Seagate introduced us to the concept of Kinetic Open Storage Platform back in 2013 for the first time, and now they’re presenting the first HDD for this system. The Seagate Kinetic 4TB hard drive is designed for cloud storage applications and has built-in ethernet abilities.
The object-based storage drive has a built-in operating system and direct ethernet connectivity thereby eliminating bottlenecks in software applications by direct connection as well as reducing the total cost of ownership by eliminating the need for legacy software and hardware.
Besides the built-in operating system, the Seagate Kinetic hard drive has 512MB RAM and 64MB cache as well as dual SGMII Ethernet 1Gb/s ports and of course an application processor. Seagate says this system can bring down the overall running costs as much as 50% for data-centres by eliminating the need for extra hardware and the power consumption that comes with that.
The Kinetic Open Storage Platform is backed by a lot of large providers such as AOL, HP, Digital Sense and many more. A really interesting concept that Seagate cooked up and one that incredible useful for our ever-growing need for storage. Live demonstrations took place this week at the OpenStack Summit in Paris.
Thanks to Seagate for providing us with this information
Security cameras that run over a standard IP network are becoming more of a common place in the home and in a commercial environment, partly due to their ease of setup and the seamless integration in to an existing backbone, but also the ease of scaling the system up to the levels that we find in our supermarkets [for example] where tens, if not hundreds of cameras are connected in to a single environment. The additional benefit of utilising IP cameras though is the ability to connect into the system from a remote location and use it as though you are on the site itself. This is not where the selling points end though; power delivery to the cameras is another factor that has to be taken into account and with so many cameras in some instances being required, or the position where they required not the convenient for the purpose of mains power, the capacity to power the cameras directly from the network switch and through a single cable with the data to the camera, makes the speed of installation and the ease of expansion much quicker and easier.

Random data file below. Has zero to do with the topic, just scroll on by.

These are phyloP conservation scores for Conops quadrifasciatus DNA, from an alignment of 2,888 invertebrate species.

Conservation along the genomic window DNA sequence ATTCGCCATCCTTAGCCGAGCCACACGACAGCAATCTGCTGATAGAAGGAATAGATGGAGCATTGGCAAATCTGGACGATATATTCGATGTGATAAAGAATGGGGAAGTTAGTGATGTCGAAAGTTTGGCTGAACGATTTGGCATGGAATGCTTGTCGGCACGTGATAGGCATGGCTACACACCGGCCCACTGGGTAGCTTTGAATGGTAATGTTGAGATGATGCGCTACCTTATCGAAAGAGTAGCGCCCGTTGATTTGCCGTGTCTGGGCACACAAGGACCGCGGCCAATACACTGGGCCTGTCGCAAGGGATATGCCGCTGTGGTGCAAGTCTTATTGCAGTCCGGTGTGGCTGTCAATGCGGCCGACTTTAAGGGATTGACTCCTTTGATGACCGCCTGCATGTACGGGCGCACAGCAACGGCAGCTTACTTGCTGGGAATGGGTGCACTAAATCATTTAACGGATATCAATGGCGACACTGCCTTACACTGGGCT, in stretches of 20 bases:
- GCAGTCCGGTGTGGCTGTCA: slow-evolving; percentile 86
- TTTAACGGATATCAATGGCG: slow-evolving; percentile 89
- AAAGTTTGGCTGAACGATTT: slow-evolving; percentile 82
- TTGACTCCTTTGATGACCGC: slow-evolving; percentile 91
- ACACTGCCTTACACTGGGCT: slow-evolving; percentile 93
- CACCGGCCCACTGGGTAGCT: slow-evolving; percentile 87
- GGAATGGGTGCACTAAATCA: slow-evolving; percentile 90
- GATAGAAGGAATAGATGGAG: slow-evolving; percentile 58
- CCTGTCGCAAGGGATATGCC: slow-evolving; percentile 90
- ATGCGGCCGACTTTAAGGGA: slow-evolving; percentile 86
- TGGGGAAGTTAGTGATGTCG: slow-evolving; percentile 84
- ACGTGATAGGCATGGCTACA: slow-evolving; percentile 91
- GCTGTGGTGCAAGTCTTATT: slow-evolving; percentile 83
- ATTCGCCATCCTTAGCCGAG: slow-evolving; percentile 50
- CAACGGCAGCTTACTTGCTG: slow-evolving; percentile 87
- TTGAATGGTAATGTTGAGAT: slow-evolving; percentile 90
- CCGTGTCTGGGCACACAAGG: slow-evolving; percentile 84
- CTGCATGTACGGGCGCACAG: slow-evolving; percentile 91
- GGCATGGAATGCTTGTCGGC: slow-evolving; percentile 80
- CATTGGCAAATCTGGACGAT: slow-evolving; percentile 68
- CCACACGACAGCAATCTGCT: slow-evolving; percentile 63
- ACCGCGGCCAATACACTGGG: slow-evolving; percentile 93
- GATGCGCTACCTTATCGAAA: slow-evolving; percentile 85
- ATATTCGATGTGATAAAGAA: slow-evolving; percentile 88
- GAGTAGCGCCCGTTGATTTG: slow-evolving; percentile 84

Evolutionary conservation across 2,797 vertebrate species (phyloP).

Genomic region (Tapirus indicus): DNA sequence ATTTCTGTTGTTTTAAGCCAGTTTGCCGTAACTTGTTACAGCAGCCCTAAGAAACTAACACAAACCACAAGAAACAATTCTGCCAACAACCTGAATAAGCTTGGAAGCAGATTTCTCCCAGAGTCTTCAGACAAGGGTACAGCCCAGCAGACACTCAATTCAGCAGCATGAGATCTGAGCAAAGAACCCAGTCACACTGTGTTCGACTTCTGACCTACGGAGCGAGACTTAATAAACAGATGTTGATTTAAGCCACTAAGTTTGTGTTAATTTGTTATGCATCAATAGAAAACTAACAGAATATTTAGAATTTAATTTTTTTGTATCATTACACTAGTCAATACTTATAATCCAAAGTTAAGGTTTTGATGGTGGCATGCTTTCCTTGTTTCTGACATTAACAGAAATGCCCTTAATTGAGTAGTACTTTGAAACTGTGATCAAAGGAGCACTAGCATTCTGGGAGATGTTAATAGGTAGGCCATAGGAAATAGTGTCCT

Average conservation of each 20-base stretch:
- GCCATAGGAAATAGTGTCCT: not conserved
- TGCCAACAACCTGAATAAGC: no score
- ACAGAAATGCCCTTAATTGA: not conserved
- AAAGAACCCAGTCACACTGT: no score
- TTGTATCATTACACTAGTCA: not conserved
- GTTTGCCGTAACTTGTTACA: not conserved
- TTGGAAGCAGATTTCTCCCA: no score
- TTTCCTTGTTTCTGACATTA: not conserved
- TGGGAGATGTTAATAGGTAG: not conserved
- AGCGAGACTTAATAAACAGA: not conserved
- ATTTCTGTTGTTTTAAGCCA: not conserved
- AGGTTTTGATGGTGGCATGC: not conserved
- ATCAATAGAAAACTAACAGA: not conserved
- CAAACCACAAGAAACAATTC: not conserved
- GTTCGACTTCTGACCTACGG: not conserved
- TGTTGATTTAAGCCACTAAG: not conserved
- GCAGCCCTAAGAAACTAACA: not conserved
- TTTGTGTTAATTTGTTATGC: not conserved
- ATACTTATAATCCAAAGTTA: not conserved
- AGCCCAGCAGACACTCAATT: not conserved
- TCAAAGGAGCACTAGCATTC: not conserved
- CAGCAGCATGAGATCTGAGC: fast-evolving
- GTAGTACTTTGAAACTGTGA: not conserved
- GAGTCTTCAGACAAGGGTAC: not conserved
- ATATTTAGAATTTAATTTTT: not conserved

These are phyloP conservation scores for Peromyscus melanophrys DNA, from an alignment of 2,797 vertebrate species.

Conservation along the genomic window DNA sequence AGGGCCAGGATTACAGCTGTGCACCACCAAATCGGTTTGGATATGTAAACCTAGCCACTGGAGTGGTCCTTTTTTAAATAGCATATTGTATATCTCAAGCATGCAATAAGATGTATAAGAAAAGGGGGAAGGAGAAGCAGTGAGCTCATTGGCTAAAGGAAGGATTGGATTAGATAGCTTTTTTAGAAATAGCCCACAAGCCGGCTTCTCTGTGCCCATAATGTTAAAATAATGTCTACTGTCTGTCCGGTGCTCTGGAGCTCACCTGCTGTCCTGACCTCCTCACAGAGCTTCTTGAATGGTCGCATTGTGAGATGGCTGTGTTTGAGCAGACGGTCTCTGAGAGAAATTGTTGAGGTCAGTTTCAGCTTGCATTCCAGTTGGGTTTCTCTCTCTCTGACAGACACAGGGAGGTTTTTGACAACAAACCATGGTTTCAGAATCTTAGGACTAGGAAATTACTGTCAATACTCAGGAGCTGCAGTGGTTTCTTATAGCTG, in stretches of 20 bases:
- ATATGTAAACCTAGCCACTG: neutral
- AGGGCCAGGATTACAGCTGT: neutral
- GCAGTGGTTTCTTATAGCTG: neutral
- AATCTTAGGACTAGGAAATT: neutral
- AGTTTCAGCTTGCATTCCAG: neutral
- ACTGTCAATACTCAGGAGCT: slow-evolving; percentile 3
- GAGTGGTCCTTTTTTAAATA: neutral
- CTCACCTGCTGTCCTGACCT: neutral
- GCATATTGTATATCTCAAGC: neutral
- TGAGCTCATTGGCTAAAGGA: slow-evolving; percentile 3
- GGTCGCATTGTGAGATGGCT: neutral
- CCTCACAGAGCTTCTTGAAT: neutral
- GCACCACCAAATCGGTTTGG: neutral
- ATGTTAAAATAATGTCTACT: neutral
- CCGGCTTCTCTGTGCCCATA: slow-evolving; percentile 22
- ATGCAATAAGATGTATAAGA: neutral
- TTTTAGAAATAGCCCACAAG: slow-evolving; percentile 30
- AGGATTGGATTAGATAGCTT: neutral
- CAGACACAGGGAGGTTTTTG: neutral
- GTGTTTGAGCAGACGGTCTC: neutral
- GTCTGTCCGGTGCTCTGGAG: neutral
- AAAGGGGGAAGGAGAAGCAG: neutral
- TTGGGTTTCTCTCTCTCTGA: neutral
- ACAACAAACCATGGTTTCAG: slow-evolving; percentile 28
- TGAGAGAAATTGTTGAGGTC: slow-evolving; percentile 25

Over the cameras that we’ve looked at previously, the TN4230 that we have here today is capable of being powered via PoE (Power over Ethernet) and additionally it is IP66 rated, meaning that it is suitable for installation outside, where exposure to the elements will test its resistance against whatever the weather can throw at it – just as well I’m in the UK for this part of the review seeing as our weather patterns change on a near daily basis. Alongside the option to connect the camera through an Ethernet cable, the TN4230 does allow for analogue connections to be made through a BNC interface with a mic-in and audio-out supplied through two 3.5mm ports. A digital relay output and RS-485 terminal further add to the feature set, allowing the camera to be connected to an existing security system where required and a power terminal is on hand for situations where PoE is not available.
To compliment the various connectivity options, the TN4230 boasts a 1600 x 1200 UXGA 2MP sensor, which although not 1080p, is near enough HD quality and along side infra-red low-light operation we also find 4GB of on-board storage available through a microSD card, two-way audio and even a heater to keep the camera warm during cooler periods. At this point I’ll note that whilst cooler operation is better for computer hardware, in an external environment, cooler temperatures bring moisture which is not the best companion inside an electrical device. Cloud access through Compro’s C4Home mobile app and desktop management through the included ComproView software make light work of checking up to see if everything is as it should be with the capacity to send out alerts via email when pre-defined events occur; such as motion detection. All this for around £260 may seem expensive but as we are about to find out, a hands on look around the camera may justify the price point.
Inside the box alongside the camera, we don’t get a whole lot as far as accessories go. Aside from a quick setup guide and a set of terminal headers for connecting the relay trigger, external power and RS-485 output, there’s little more than the camera to be found. Alongside the camera, Compro have sent us their BM-100 wall mounting kit as we will obviously need to get this up and fitted for testing outdoors.
Over the last couple of years the internet has been going through a radical increase in speed and with some connections passing well over the 100Mbps mark, many people are now looking for the next generation of routers that can keep up with the high-speed connections that are on offer. As part of the connection process, every ISP (Internet Service Provider) tends to provide us with their own branded routers such as BT’s ‘Home Hub’ and Virgin’s ‘Super Hub’ (in the case of the two leading Internet providers in the UK); but let’s be honest, whilst they all claim that their wireless router is the better than everyone else’s – they’re not necessarily the best.
When I took a look at Netgear’s R6300 Wireless AC router back towards the start of the year, the performance that I experienced both on the local network and through the internet was far superior to my BT Home Hub that I was provided with – especially when I saw my connection speed to the internet go up by around 5Mbps. This is generally the same story across the board for many people. We are on the whole demanding more from our wireless routers and the ISP provided equipment is not matching our needs, so it is soon being replaced by after-market alternatives that have so much more to offer. Netgear are one such brand that is considered by many. Having been one the of the industries leading infrastructure manufacturers for many years and the consumer level products have been a major part of their business model, with high customer ratings and renowned reliability proving they are one of the best out there.